Costs passed on to the public purse included tree surgery and a wrought-iron fireplace, but Mr Steen said he did not know ‘what the fuss is about’.

He said people were ‘jealous’ of his ‘very, very large house’, adding: ‘What right does the public have to interfere with my private life? None.’

He was later given a CBE for his work tackling human trafficking.

Margaret Moran

The former Luton South MP falsely claimed more than £50,000 in expenses, a jury ruled, but it was unable to find her guilty of the offence as she was deemed not fit to stand trial in 2012.

She previously announced that she was standing down after days of public anger over claims of £22,500 for treating dry rot at her partner’s home in Southampton, 100 miles from both her constituency and Westminster.

Moran said the ‘understandable public anger’ over MPs’ expenses had caused her ‘great stress’ and ‘seriously worsened my existing health problem’, resulting in her not formally standing trial.

Marion Little

Not an MP, but a senior Conservative Party official, Little was found guilty in January 2019 of falsifying election expenses in a bid to defeat then-Ukip leader Nigel Farage.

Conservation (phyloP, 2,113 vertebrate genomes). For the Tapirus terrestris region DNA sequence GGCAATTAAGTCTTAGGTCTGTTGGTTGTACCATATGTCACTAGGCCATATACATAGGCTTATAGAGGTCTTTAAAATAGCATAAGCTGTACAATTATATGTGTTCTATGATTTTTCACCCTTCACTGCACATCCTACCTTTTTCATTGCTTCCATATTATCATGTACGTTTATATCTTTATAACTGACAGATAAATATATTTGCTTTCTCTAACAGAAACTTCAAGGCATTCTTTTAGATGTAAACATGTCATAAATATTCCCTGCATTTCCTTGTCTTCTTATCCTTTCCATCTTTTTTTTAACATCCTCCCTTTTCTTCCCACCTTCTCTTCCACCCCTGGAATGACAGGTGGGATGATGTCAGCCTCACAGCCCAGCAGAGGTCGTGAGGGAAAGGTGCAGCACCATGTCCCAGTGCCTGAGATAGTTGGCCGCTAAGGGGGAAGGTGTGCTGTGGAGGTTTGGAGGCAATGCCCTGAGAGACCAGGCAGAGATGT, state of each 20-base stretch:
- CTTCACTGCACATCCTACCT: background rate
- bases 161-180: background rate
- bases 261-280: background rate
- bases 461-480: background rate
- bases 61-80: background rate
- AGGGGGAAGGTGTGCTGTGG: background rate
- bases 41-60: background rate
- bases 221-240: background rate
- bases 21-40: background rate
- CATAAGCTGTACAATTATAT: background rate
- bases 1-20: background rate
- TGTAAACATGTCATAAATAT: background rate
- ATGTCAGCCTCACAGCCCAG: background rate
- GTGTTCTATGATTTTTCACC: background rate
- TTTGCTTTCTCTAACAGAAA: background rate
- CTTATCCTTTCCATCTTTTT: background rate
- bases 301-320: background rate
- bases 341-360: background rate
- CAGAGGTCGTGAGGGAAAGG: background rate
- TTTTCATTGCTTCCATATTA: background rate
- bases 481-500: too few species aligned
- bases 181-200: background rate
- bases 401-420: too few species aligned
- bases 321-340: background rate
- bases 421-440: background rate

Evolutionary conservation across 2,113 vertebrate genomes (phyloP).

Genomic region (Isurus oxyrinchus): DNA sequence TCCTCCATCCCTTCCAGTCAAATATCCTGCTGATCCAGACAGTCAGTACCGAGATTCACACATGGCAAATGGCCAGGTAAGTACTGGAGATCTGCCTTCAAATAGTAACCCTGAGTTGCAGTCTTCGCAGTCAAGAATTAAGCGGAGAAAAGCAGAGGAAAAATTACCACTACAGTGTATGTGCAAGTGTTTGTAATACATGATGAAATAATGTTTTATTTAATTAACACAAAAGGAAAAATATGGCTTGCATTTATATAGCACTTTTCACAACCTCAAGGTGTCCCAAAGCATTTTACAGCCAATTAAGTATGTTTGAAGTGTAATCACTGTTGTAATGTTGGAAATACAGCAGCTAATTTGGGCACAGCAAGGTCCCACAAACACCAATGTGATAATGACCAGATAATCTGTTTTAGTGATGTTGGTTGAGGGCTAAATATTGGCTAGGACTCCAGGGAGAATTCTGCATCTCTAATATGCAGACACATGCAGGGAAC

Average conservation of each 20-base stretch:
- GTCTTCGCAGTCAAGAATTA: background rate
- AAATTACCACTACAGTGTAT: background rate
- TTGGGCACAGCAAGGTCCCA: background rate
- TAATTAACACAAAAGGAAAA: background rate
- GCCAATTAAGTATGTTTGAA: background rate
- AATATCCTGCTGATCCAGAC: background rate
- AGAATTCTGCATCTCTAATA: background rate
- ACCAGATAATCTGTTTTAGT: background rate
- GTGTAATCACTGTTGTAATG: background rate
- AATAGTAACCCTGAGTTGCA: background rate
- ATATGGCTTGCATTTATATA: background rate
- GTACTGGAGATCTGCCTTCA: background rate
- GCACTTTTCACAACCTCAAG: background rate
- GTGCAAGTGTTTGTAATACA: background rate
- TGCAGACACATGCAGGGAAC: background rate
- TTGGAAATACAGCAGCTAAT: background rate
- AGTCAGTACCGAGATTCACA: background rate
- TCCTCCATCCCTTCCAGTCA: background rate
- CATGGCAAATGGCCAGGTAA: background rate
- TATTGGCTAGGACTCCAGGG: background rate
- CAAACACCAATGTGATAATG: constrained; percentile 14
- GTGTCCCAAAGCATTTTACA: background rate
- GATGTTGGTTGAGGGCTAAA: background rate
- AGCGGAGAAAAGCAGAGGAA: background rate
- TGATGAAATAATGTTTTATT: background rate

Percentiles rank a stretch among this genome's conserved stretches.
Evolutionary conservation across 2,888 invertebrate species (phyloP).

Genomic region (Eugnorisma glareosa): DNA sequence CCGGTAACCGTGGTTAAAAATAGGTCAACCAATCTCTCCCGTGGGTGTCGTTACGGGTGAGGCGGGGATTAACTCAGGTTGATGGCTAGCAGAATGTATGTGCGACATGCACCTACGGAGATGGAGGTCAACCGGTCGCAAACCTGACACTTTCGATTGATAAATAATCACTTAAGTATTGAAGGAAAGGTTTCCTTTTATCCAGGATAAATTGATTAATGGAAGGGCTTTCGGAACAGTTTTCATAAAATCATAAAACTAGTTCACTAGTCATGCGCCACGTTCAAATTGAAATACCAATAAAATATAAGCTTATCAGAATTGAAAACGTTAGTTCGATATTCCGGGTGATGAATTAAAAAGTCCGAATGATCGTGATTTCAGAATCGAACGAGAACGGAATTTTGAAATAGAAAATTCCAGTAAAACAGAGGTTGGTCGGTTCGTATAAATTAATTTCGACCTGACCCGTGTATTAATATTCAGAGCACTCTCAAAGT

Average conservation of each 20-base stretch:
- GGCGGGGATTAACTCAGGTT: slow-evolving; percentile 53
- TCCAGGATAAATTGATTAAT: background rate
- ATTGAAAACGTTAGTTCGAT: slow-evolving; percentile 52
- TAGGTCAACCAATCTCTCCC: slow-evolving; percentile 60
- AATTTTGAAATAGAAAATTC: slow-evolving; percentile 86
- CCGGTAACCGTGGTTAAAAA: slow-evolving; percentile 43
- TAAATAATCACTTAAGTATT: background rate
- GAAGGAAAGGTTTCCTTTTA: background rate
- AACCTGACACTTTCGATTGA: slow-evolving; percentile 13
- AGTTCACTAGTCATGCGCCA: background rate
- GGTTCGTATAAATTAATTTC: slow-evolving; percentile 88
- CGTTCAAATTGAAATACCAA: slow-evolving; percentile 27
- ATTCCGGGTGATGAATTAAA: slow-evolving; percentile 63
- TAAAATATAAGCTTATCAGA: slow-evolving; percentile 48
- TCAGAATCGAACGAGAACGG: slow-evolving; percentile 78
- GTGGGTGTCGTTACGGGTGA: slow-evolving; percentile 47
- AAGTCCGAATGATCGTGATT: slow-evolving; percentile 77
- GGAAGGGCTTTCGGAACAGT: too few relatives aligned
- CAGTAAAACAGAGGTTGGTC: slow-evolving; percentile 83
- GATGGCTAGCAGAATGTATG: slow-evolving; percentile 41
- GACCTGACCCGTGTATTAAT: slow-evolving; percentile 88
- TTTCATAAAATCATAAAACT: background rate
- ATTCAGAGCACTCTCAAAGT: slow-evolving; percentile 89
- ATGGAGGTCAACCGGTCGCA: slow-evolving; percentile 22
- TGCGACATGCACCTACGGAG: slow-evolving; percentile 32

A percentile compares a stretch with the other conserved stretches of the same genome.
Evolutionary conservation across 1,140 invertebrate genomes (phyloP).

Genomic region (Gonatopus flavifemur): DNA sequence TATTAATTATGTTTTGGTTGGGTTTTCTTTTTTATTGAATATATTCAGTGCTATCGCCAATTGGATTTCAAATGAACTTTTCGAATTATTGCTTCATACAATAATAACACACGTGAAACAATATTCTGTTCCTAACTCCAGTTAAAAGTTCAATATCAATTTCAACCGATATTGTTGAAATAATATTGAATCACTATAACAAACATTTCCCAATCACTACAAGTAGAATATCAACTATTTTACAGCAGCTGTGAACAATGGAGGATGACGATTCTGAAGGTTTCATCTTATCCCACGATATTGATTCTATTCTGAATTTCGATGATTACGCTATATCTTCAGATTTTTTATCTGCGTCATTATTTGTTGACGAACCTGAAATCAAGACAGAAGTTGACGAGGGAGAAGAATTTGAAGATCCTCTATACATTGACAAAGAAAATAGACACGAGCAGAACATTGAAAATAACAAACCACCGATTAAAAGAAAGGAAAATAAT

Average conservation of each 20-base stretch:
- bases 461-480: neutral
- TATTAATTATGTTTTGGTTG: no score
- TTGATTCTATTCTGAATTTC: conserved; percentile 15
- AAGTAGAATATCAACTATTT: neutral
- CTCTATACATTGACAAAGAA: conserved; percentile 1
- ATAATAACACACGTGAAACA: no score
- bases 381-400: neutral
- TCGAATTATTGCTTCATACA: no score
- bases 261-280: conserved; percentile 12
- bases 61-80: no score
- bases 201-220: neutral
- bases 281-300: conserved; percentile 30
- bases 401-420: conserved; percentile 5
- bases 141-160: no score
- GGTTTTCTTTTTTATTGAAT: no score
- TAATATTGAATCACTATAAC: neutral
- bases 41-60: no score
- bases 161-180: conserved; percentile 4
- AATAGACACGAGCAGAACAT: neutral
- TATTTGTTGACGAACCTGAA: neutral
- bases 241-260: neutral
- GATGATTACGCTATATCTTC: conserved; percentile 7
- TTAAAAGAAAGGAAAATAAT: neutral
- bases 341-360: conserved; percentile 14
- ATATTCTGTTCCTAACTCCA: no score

The 63-year-old was convicted in the trial of Tory MP Craig Mackinlay, who was acquitted of breaking electoral rules in his 2015 South Thanet campaign against Mr Farage.

Little, who had worked for the party since 1974 and was held in high regard by Tory top brass, was handed a nine-month suspended jail sentence and ordered to pay £5,000 towards the ‘very substantial’ prosecution costs.

Jacqui Smith

The then-home secretary became the first Cabinet casualty of the MPs’ expenses scandal, after it was revealed she told prime minister Gordon Brown within days of revelations about her finances that she wanted to quit the government in a reshuffle.

Sources close to Ms Smith said she was so hurt by the revelations in March 2009 – including the humiliation of repaying the £10 her husband, Richard Timney, who worked as her assistant, claimed for watching two adult films – that she told Mr Brown just days later that she wanted to quit.